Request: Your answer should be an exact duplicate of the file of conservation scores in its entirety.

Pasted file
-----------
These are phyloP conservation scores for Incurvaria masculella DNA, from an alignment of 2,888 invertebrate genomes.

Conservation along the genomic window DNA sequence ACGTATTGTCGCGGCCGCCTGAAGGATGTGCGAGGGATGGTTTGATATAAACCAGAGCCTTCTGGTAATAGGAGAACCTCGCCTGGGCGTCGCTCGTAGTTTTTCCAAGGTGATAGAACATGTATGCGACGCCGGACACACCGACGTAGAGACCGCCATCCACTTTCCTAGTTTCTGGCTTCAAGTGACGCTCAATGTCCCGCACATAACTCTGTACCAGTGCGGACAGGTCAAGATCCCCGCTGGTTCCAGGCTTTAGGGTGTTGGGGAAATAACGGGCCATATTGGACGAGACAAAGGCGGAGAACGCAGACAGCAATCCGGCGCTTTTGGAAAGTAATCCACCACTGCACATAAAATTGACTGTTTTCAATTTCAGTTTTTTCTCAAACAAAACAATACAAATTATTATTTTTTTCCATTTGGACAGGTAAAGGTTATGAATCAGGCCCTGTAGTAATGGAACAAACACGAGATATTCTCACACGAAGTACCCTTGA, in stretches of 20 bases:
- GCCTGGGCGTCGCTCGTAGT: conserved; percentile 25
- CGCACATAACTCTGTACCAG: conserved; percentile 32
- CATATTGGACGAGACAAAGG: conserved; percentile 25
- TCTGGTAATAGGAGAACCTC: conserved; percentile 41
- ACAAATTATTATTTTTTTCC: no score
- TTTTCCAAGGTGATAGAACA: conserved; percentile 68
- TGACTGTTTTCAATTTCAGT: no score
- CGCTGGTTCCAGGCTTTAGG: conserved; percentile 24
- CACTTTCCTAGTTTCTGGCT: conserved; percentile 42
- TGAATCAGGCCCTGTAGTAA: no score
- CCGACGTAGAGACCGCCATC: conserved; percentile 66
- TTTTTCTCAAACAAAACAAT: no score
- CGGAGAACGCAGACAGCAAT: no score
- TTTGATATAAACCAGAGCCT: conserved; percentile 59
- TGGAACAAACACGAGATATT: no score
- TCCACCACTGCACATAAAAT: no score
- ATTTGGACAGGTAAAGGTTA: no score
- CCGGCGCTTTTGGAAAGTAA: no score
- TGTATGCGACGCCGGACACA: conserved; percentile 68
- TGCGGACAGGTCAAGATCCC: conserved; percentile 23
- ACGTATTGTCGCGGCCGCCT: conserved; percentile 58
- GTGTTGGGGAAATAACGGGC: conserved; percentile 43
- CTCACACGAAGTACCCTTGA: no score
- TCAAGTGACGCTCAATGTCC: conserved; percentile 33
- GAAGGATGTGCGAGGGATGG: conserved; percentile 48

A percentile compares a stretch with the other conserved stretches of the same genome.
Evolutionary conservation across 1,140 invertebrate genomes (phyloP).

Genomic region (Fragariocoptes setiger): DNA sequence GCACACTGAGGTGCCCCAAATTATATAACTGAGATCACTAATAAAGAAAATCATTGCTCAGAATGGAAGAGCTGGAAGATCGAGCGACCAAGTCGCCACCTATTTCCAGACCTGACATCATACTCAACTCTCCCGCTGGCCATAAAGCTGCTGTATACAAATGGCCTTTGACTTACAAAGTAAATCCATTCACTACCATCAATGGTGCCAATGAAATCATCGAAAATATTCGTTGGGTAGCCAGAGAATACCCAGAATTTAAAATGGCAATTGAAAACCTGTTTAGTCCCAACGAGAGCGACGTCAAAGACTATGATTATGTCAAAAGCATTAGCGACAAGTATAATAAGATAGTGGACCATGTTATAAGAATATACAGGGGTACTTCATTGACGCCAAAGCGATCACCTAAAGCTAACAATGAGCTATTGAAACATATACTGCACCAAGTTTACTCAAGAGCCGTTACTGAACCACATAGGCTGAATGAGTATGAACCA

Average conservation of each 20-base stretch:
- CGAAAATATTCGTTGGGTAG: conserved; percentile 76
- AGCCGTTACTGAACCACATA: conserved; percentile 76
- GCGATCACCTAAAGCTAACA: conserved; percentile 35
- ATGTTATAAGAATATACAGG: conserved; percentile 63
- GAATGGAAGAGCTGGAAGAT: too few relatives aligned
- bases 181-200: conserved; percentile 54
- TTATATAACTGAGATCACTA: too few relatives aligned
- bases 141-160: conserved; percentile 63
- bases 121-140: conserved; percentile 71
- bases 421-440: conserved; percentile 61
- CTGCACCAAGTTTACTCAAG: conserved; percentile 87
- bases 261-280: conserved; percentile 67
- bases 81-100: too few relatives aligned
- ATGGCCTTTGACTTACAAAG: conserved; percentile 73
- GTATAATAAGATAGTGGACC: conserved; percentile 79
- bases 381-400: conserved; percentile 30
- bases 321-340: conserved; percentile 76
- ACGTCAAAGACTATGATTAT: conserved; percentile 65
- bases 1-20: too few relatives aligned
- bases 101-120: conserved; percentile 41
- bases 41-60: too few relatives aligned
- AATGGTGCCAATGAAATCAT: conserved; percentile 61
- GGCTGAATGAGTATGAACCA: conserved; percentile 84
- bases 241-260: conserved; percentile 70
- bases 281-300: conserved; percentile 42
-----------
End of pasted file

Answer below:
These are phyloP conservation scores for Incurvaria masculella DNA, from an alignment of 2,888 invertebrate genomes.

Conservation along the genomic window DNA sequence ACGTATTGTCGCGGCCGCCTGAAGGATGTGCGAGGGATGGTTTGATATAAACCAGAGCCTTCTGGTAATAGGAGAACCTCGCCTGGGCGTCGCTCGTAGTTTTTCCAAGGTGATAGAACATGTATGCGACGCCGGACACACCGACGTAGAGACCGCCATCCACTTTCCTAGTTTCTGGCTTCAAGTGACGCTCAATGTCCCGCACATAACTCTGTACCAGTGCGGACAGGTCAAGATCCCCGCTGGTTCCAGGCTTTAGGGTGTTGGGGAAATAACGGGCCATATTGGACGAGACAAAGGCGGAGAACGCAGACAGCAATCCGGCGCTTTTGGAAAGTAATCCACCACTGCACATAAAATTGACTGTTTTCAATTTCAGTTTTTTCTCAAACAAAACAATACAAATTATTATTTTTTTCCATTTGGACAGGTAAAGGTTATGAATCAGGCCCTGTAGTAATGGAACAAACACGAGATATTCTCACACGAAGTACCCTTGA, in stretches of 20 bases:
- GCCTGGGCGTCGCTCGTAGT: conserved; percentile 25
- CGCACATAACTCTGTACCAG: conserved; percentile 32
- CATATTGGACGAGACAAAGG: conserved; percentile 25
- TCTGGTAATAGGAGAACCTC: conserved; percentile 41
- ACAAATTATTATTTTTTTCC: no score
- TTTTCCAAGGTGATAGAACA: conserved; percentile 68
- TGACTGTTTTCAATTTCAGT: no score
- CGCTGGTTCCAGGCTTTAGG: conserved; percentile 24
- CACTTTCCTAGTTTCTGGCT: conserved; percentile 42
- TGAATCAGGCCCTGTAGTAA: no score
- CCGACGTAGAGACCGCCATC: conserved; percentile 66
- TTTTTCTCAAACAAAACAAT: no score
- CGGAGAACGCAGACAGCAAT: no score
- TTTGATATAAACCAGAGCCT: conserved; percentile 59
- TGGAACAAACACGAGATATT: no score
- TCCACCACTGCACATAAAAT: no score
- ATTTGGACAGGTAAAGGTTA: no score
- CCGGCGCTTTTGGAAAGTAA: no score
- TGTATGCGACGCCGGACACA: conserved; percentile 68
- TGCGGACAGGTCAAGATCCC: conserved; percentile 23
- ACGTATTGTCGCGGCCGCCT: conserved; percentile 58
- GTGTTGGGGAAATAACGGGC: conserved; percentile 43
- CTCACACGAAGTACCCTTGA: no score
- TCAAGTGACGCTCAATGTCC: conserved; percentile 33
- GAAGGATGTGCGAGGGATGG: conserved; percentile 48

A percentile compares a stretch with the other conserved stretches of the same genome.
Evolutionary conservation across 1,140 invertebrate genomes (phyloP).

Genomic region (Fragariocoptes setiger): DNA sequence GCACACTGAGGTGCCCCAAATTATATAACTGAGATCACTAATAAAGAAAATCATTGCTCAGAATGGAAGAGCTGGAAGATCGAGCGACCAAGTCGCCACCTATTTCCAGACCTGACATCATACTCAACTCTCCCGCTGGCCATAAAGCTGCTGTATACAAATGGCCTTTGACTTACAAAGTAAATCCATTCACTACCATCAATGGTGCCAATGAAATCATCGAAAATATTCGTTGGGTAGCCAGAGAATACCCAGAATTTAAAATGGCAATTGAAAACCTGTTTAGTCCCAACGAGAGCGACGTCAAAGACTATGATTATGTCAAAAGCATTAGCGACAAGTATAATAAGATAGTGGACCATGTTATAAGAATATACAGGGGTACTTCATTGACGCCAAAGCGATCACCTAAAGCTAACAATGAGCTATTGAAACATATACTGCACCAAGTTTACTCAAGAGCCGTTACTGAACCACATAGGCTGAATGAGTATGAACCA

Average conservation of each 20-base stretch:
- CGAAAATATTCGTTGGGTAG: conserved; percentile 76
- AGCCGTTACTGAACCACATA: conserved; percentile 76
- GCGATCACCTAAAGCTAACA: conserved; percentile 35
- ATGTTATAAGAATATACAGG: conserved; percentile 63
- GAATGGAAGAGCTGGAAGAT: too few relatives aligned
- bases 181-200: conserved; percentile 54
- TTATATAACTGAGATCACTA: too few relatives aligned
- bases 141-160: conserved; percentile 63
- bases 121-140: conserved; percentile 71
- bases 421-440: conserved; percentile 61
- CTGCACCAAGTTTACTCAAG: conserved; percentile 87
- bases 261-280: conserved; percentile 67
- bases 81-100: too few relatives aligned
- ATGGCCTTTGACTTACAAAG: conserved; percentile 73
- GTATAATAAGATAGTGGACC: conserved; percentile 79
- bases 381-400: conserved; percentile 30
- bases 321-340: conserved; percentile 76
- ACGTCAAAGACTATGATTAT: conserved; percentile 65
- bases 1-20: too few relatives aligned
- bases 101-120: conserved; percentile 41
- bases 41-60: too few relatives aligned
- AATGGTGCCAATGAAATCAT: conserved; percentile 61
- GGCTGAATGAGTATGAACCA: conserved; percentile 84
- bases 241-260: conserved; percentile 70
- bases 281-300: conserved; percentile 42